Tuesday, May 28, 2024

Breakthrough: Transparent Nanostructured Copper Surfaces Offer Antimicrobial Shield for Touch Displays

Researchers have unveiled a groundbreaking solution for antimicrobial touch displays. A team led by ICREA Professor Valerio Pruneri developed transparent nanostructured copper surfaces (TANCS), offering both transparency and antimicrobial properties.

The demand for antimicrobial solutions for touch screens has surged in recent years, especially for devices like tablets and smartphones. Traditional methods like alcohol sprays or wipes are unsuitable for delicate displays. While antimicrobial coatings directly applied to glass hold promise, they must be transparent and durable.

Previous attempts using photocatalytic metal oxides faced challenges. Copper, a potent biocidal metal, has been traditionally used for objects like door handles due to its effectiveness against various microorganisms. However, copper coatings have been mostly opaque, hindering their application in transparent, antimicrobial displays.

In a significant breakthrough, researchers have developed TANCS, a transparent nanostructured copper surface. Led by ICREA Professor Valerio Pruneri, the team successfully created a non-conductive, antimicrobial copper surface. The study, published in Communications Materials, details the innovative approach taken by researchers, including Christina Graham and Alessia Mezzadrelli from ICFO, along with their colleagues from Corning.

The fabrication process involves depositing an ultra-thin copper film onto a glass substrate and then using a rapid thermal annealing process to form dewetted copper nanoparticles. These nanoparticles provide antimicrobial properties, transparency, color neutrality, and electrical insulation. Additional layers of SiO2 and fluorosilanes are deposited on top to enhance environmental protection and durability.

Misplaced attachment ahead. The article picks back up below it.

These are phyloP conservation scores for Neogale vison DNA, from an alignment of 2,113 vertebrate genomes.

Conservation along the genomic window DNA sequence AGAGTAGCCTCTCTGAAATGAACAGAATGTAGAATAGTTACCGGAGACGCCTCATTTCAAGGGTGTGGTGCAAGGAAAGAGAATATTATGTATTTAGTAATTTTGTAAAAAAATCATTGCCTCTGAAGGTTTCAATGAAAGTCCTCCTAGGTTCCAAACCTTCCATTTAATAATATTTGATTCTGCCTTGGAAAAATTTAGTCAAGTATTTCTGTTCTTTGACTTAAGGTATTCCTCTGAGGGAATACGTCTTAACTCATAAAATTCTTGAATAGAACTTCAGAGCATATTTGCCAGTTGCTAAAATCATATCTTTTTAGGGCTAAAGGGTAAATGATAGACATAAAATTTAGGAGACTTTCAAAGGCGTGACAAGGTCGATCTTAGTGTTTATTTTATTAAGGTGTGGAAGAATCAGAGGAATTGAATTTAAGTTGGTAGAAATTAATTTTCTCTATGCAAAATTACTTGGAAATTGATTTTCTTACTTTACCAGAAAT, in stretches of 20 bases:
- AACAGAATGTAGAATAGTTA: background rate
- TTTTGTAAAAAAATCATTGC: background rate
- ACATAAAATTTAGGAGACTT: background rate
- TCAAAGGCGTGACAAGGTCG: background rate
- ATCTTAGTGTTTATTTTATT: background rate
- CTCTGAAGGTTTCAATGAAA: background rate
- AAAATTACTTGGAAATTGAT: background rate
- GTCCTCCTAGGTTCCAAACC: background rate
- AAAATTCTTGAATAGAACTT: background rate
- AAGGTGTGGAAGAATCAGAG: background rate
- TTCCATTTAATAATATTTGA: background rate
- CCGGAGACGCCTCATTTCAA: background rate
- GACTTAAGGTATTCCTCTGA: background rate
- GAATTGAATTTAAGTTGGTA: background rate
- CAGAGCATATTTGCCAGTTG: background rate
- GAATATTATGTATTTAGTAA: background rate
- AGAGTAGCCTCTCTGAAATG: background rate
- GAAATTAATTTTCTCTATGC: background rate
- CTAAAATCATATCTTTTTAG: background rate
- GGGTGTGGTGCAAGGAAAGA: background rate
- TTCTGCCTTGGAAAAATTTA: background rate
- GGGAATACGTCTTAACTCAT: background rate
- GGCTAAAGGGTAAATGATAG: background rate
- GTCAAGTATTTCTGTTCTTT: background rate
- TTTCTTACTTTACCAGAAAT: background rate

The research team examined the coating’s morphology, optical response, antimicrobial efficacy, and mechanical durability. TANCS proved highly effective, eliminating over 99.9% of Staphylococcus aureus within two hours of exposure. Additionally, it maintains optical transparency, allowing 70–80% light transmission in the visible range. Even after rigorous testing, including wipe-testing procedures, the surfaces retained their antimicrobial activity.

“This is a significant step towards creating antimicrobial touch screens for public or personal displays,” said Prantik Mazumder, a researcher at Corning and co-author of the study.

The introduction of transparent antimicrobial surfaces marks a significant advancement in the realm of touchable displays. Though further development is required for commercial deployment, this breakthrough brings us closer to safer, more hygienic touch screen technologies.

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